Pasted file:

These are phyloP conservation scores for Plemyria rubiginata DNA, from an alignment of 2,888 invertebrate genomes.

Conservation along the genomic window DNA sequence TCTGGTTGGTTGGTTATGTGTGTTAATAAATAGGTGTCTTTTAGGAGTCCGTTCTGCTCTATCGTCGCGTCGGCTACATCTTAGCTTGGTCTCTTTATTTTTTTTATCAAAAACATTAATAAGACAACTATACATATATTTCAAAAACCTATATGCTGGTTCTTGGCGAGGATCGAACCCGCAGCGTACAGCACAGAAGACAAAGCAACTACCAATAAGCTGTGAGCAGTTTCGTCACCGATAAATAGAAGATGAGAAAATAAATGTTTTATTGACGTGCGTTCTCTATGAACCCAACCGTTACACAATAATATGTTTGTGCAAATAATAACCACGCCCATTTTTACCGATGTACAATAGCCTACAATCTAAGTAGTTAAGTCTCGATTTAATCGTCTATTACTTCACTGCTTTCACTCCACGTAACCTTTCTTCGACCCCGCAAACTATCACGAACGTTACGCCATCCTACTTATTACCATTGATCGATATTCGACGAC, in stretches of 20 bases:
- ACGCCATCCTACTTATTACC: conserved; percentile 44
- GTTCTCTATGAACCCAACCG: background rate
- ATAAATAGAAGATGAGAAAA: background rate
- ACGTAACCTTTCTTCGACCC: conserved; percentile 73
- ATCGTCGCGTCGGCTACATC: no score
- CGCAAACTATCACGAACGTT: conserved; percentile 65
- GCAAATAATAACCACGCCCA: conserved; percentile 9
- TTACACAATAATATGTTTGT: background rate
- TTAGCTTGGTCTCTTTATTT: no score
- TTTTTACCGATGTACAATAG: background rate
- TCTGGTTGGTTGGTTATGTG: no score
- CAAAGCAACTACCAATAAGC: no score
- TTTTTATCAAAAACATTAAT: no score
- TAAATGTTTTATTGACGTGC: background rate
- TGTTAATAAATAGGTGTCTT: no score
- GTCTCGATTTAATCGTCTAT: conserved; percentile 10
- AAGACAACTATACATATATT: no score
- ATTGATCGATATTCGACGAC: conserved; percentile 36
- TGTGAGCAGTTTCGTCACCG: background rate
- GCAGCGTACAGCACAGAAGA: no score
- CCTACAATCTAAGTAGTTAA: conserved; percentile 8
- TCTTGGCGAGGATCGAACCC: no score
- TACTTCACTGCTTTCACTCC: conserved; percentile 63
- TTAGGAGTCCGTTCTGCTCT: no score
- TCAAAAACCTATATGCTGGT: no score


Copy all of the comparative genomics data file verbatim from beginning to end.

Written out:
These are phyloP conservation scores for Plemyria rubiginata DNA, from an alignment of 2,888 invertebrate genomes.

Conservation along the genomic window DNA sequence TCTGGTTGGTTGGTTATGTGTGTTAATAAATAGGTGTCTTTTAGGAGTCCGTTCTGCTCTATCGTCGCGTCGGCTACATCTTAGCTTGGTCTCTTTATTTTTTTTATCAAAAACATTAATAAGACAACTATACATATATTTCAAAAACCTATATGCTGGTTCTTGGCGAGGATCGAACCCGCAGCGTACAGCACAGAAGACAAAGCAACTACCAATAAGCTGTGAGCAGTTTCGTCACCGATAAATAGAAGATGAGAAAATAAATGTTTTATTGACGTGCGTTCTCTATGAACCCAACCGTTACACAATAATATGTTTGTGCAAATAATAACCACGCCCATTTTTACCGATGTACAATAGCCTACAATCTAAGTAGTTAAGTCTCGATTTAATCGTCTATTACTTCACTGCTTTCACTCCACGTAACCTTTCTTCGACCCCGCAAACTATCACGAACGTTACGCCATCCTACTTATTACCATTGATCGATATTCGACGAC, in stretches of 20 bases:
- ACGCCATCCTACTTATTACC: conserved; percentile 44
- GTTCTCTATGAACCCAACCG: background rate
- ATAAATAGAAGATGAGAAAA: background rate
- ACGTAACCTTTCTTCGACCC: conserved; percentile 73
- ATCGTCGCGTCGGCTACATC: no score
- CGCAAACTATCACGAACGTT: conserved; percentile 65
- GCAAATAATAACCACGCCCA: conserved; percentile 9
- TTACACAATAATATGTTTGT: background rate
- TTAGCTTGGTCTCTTTATTT: no score
- TTTTTACCGATGTACAATAG: background rate
- TCTGGTTGGTTGGTTATGTG: no score
- CAAAGCAACTACCAATAAGC: no score
- TTTTTATCAAAAACATTAAT: no score
- TAAATGTTTTATTGACGTGC: background rate
- TGTTAATAAATAGGTGTCTT: no score
- GTCTCGATTTAATCGTCTAT: conserved; percentile 10
- AAGACAACTATACATATATT: no score
- ATTGATCGATATTCGACGAC: conserved; percentile 36
- TGTGAGCAGTTTCGTCACCG: background rate
- GCAGCGTACAGCACAGAAGA: no score
- CCTACAATCTAAGTAGTTAA: conserved; percentile 8
- TCTTGGCGAGGATCGAACCC: no score
- TACTTCACTGCTTTCACTCC: conserved; percentile 63
- TTAGGAGTCCGTTCTGCTCT: no score
- TCAAAAACCTATATGCTGGT: no score